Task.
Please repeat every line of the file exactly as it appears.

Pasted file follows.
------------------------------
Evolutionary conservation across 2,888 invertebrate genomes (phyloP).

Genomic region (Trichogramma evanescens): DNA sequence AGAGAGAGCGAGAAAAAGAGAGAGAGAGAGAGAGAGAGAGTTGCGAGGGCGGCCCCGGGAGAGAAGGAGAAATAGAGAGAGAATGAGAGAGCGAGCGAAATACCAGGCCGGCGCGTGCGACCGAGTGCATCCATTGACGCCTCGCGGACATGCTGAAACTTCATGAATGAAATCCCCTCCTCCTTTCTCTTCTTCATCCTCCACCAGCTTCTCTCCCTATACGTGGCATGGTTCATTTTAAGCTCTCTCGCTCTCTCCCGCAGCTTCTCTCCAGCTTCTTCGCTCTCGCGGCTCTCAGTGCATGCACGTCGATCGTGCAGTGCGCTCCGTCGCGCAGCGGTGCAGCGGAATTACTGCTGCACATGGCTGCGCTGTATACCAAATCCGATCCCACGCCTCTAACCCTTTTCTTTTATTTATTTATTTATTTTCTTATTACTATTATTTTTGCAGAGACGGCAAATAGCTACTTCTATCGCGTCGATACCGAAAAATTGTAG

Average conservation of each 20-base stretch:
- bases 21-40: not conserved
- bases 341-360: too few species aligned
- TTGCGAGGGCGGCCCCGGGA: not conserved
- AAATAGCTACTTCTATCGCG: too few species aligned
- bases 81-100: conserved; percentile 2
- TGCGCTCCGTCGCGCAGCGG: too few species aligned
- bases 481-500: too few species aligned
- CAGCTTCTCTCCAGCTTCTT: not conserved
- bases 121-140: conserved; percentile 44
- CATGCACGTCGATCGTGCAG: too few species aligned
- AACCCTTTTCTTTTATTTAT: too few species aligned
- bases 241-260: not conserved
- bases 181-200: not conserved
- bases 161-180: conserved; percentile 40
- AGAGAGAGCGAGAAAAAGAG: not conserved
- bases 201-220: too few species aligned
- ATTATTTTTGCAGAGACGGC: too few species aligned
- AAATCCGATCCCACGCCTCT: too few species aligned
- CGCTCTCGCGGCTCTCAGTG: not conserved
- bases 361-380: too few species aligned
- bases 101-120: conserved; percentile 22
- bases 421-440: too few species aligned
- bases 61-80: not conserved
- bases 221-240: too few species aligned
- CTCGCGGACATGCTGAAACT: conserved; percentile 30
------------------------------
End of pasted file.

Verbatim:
Evolutionary conservation across 2,888 invertebrate genomes (phyloP).

Genomic region (Trichogramma evanescens): DNA sequence AGAGAGAGCGAGAAAAAGAGAGAGAGAGAGAGAGAGAGAGTTGCGAGGGCGGCCCCGGGAGAGAAGGAGAAATAGAGAGAGAATGAGAGAGCGAGCGAAATACCAGGCCGGCGCGTGCGACCGAGTGCATCCATTGACGCCTCGCGGACATGCTGAAACTTCATGAATGAAATCCCCTCCTCCTTTCTCTTCTTCATCCTCCACCAGCTTCTCTCCCTATACGTGGCATGGTTCATTTTAAGCTCTCTCGCTCTCTCCCGCAGCTTCTCTCCAGCTTCTTCGCTCTCGCGGCTCTCAGTGCATGCACGTCGATCGTGCAGTGCGCTCCGTCGCGCAGCGGTGCAGCGGAATTACTGCTGCACATGGCTGCGCTGTATACCAAATCCGATCCCACGCCTCTAACCCTTTTCTTTTATTTATTTATTTATTTTCTTATTACTATTATTTTTGCAGAGACGGCAAATAGCTACTTCTATCGCGTCGATACCGAAAAATTGTAG

Average conservation of each 20-base stretch:
- bases 21-40: not conserved
- bases 341-360: too few species aligned
- TTGCGAGGGCGGCCCCGGGA: not conserved
- AAATAGCTACTTCTATCGCG: too few species aligned
- bases 81-100: conserved; percentile 2
- TGCGCTCCGTCGCGCAGCGG: too few species aligned
- bases 481-500: too few species aligned
- CAGCTTCTCTCCAGCTTCTT: not conserved
- bases 121-140: conserved; percentile 44
- CATGCACGTCGATCGTGCAG: too few species aligned
- AACCCTTTTCTTTTATTTAT: too few species aligned
- bases 241-260: not conserved
- bases 181-200: not conserved
- bases 161-180: conserved; percentile 40
- AGAGAGAGCGAGAAAAAGAG: not conserved
- bases 201-220: too few species aligned
- ATTATTTTTGCAGAGACGGC: too few species aligned
- AAATCCGATCCCACGCCTCT: too few species aligned
- CGCTCTCGCGGCTCTCAGTG: not conserved
- bases 361-380: too few species aligned
- bases 101-120: conserved; percentile 22
- bases 421-440: too few species aligned
- bases 61-80: not conserved
- bases 221-240: too few species aligned
- CTCGCGGACATGCTGAAACT: conserved; percentile 30